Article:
Ram Dass – Here and Now – Ep. 175 – Ram Dass x Alan Watts: From Separation to Unity, Intuition and Trust

In this exceptional and unique offering, the Be Here Now Network along with our friends at the Alan Watts Organization, have specially curated a podcast of hand-selected contemplative shorts from Ram Dass, and legendary, contemporary spiritual teacher, Alan Watts.

In this exceptional and unique offering, the Be Here Now Network along with our friends at the Alan Watts Organization, have specially curated a podcast featuring words of wisdom from Ram Dass, and legendary, contemporary spiritual teacher, Alan Watts.

Alan Watts offers his far-reaching Buddhist, Taoist, and meditative wisdom; playing off of and complementing Ram Dass’ deep inquiry and presence on topics pertaining to identity and separate self, unity and interdependence, surrender and trust, intuition and grace, faith and freedom, and meditation and the eternal now.

What Is Reality? (19:00)

Challenging the pervasive myth that we are small separate selves individualized within our bodies, Alan Watts proposes the idea that we are far beyond the concepts we define ourselves as. Describing how we stretch all the way back to the big-bang, and far beyond our current state of being, Alan cuts through society’s hypnotizing illusion of separation, inviting us into an awareness of the eternal Universe as our true being.

“You and I are all as much continuous with the physical universe as a wave is continuous with the ocean. The ocean waves; and the universe peoples.” – Alan Watts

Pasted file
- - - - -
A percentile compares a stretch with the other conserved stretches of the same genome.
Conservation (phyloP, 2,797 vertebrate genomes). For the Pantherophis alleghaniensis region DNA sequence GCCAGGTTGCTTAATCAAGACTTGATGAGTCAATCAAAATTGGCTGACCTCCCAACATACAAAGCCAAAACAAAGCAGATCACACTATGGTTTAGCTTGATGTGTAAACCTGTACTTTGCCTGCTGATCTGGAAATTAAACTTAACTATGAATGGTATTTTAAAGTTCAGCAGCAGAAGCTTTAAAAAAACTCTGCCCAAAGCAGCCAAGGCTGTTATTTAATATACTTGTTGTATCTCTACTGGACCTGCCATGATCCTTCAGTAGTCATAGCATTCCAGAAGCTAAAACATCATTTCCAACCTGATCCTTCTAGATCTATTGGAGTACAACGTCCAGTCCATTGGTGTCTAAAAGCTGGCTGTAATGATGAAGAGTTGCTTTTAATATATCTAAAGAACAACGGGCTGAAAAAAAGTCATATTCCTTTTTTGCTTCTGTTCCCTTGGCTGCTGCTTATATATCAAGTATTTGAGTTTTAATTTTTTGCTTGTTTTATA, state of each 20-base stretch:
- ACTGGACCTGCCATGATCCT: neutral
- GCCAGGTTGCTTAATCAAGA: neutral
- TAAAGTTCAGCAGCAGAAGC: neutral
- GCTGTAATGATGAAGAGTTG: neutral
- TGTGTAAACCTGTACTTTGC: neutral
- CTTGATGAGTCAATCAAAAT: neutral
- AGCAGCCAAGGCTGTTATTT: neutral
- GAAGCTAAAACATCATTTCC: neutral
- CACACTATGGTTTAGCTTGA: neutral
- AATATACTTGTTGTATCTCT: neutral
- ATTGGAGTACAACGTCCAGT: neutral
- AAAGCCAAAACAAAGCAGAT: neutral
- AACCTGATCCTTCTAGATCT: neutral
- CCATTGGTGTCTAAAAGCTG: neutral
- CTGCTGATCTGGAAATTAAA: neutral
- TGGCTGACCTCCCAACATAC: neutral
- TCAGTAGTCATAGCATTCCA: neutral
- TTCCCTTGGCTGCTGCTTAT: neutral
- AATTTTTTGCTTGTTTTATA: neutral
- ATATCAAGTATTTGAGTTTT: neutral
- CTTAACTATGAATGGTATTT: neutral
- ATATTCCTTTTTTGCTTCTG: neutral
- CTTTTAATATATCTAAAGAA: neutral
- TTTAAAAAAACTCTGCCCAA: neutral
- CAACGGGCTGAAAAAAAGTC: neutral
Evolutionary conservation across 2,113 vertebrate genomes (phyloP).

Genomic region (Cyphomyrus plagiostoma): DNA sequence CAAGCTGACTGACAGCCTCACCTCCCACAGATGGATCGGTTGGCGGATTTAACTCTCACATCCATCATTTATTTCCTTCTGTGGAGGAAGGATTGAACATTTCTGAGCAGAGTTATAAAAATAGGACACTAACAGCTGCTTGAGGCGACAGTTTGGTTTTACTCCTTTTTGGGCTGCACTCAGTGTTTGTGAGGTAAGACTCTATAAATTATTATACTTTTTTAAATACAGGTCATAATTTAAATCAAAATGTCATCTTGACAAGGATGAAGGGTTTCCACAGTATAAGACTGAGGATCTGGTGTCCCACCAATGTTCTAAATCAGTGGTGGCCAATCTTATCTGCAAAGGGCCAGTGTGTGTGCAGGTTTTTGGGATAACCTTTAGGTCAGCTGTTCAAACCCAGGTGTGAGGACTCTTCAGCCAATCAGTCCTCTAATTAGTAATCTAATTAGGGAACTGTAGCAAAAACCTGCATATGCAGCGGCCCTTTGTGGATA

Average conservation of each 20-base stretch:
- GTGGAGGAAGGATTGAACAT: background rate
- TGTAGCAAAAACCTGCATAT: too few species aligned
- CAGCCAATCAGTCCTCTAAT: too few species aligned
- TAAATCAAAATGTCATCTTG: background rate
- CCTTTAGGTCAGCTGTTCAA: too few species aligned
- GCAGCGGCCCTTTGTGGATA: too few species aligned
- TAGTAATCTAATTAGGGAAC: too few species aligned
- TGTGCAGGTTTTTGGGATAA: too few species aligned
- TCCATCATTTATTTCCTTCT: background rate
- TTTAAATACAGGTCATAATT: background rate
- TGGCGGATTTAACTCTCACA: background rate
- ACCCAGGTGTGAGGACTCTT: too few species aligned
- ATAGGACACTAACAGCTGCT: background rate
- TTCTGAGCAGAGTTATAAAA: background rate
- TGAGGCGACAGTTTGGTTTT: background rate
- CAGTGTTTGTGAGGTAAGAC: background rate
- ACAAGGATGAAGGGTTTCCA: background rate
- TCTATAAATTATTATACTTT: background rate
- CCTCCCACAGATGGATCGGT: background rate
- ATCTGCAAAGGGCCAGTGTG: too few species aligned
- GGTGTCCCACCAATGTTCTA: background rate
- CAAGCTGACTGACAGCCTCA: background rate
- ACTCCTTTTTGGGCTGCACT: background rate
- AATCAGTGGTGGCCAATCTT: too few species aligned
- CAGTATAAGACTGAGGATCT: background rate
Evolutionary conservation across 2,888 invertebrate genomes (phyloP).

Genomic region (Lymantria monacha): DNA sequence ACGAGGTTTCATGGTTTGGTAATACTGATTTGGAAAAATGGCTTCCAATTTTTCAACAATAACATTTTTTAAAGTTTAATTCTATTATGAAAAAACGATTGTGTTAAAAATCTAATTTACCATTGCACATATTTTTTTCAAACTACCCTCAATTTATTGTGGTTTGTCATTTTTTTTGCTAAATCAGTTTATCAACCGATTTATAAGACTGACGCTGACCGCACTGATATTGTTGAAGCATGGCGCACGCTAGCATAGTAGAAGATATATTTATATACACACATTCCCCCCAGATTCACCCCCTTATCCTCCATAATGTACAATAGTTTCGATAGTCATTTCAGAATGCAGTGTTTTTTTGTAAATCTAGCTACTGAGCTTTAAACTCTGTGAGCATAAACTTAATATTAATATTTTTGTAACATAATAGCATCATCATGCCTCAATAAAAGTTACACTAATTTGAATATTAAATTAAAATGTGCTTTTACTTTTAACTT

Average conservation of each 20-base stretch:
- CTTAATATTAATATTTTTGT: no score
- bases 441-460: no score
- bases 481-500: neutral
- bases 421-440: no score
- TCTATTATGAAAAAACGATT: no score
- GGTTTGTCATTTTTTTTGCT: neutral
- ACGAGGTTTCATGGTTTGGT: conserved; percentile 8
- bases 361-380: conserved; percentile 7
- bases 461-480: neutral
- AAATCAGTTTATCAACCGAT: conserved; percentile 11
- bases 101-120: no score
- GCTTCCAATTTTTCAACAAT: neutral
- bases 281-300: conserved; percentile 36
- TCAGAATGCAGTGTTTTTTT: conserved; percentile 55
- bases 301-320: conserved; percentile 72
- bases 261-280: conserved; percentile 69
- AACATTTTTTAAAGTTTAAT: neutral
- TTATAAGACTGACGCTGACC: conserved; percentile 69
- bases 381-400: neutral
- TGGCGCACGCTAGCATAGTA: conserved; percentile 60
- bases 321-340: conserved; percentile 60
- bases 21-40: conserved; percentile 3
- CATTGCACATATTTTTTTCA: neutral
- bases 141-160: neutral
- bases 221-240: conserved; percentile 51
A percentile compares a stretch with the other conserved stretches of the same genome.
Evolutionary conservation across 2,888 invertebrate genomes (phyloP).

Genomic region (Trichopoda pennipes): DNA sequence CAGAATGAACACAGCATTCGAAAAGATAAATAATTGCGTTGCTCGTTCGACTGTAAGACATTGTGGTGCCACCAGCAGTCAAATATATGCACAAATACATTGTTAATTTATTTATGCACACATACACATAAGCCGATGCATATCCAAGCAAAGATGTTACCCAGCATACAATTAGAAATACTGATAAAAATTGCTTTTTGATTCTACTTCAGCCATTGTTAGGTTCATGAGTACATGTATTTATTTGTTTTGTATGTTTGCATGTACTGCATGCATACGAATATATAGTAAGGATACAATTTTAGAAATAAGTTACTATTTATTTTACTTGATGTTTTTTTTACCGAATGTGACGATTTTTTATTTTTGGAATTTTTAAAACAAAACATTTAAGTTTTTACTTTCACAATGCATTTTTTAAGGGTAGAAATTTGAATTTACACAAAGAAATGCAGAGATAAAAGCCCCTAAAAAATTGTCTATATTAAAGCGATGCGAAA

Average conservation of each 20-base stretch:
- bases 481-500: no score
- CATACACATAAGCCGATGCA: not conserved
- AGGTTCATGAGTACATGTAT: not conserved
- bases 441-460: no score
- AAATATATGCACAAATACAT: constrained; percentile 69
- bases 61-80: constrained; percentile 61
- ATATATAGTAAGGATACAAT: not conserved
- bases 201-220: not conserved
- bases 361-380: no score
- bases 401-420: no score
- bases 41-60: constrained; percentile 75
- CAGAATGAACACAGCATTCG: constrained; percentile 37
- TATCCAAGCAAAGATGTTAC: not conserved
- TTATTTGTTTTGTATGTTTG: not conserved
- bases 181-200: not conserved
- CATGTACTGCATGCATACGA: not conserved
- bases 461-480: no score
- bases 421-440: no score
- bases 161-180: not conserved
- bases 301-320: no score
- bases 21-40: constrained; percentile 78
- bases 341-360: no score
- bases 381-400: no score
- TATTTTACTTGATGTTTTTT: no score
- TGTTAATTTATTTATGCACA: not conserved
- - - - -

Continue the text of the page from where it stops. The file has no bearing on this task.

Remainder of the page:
True Identity (25:00)

Peering through the cracks of the conceptual models of who we think we are, Ram Dass illuminates the ever-present unity that lays behind the diversity of separation. Highlighting the “somebody training” each of us goes into as we grow into our unique personalities, Ram Dass lifts the veil from our identity as a separate being, showcasing instead the compassionate interdependence encased within our identification with the unity of all things.

“The balance that got off, was that we started out with this undifferentiated self, and we so well learned our separateness–because we learned it emotionally, as well as intellectually–that our separateness veiled over the connection we had to the unity of all things.” – Ram Dass

Do You Do It? (31:00)

Harkening examples from Hinduism, Christianity, and Taoism, Alan Watts elucidates–through the lens of ‘self’ and ‘other’–the intrinsic power encased within authentic trust and surrender. Rousing the notion that, ‘the more you give up, the more you get,” Alan plays with the idea of truly letting go of control and power; imploring that true surrender to the Universe brings about the nondual realization of Oneness.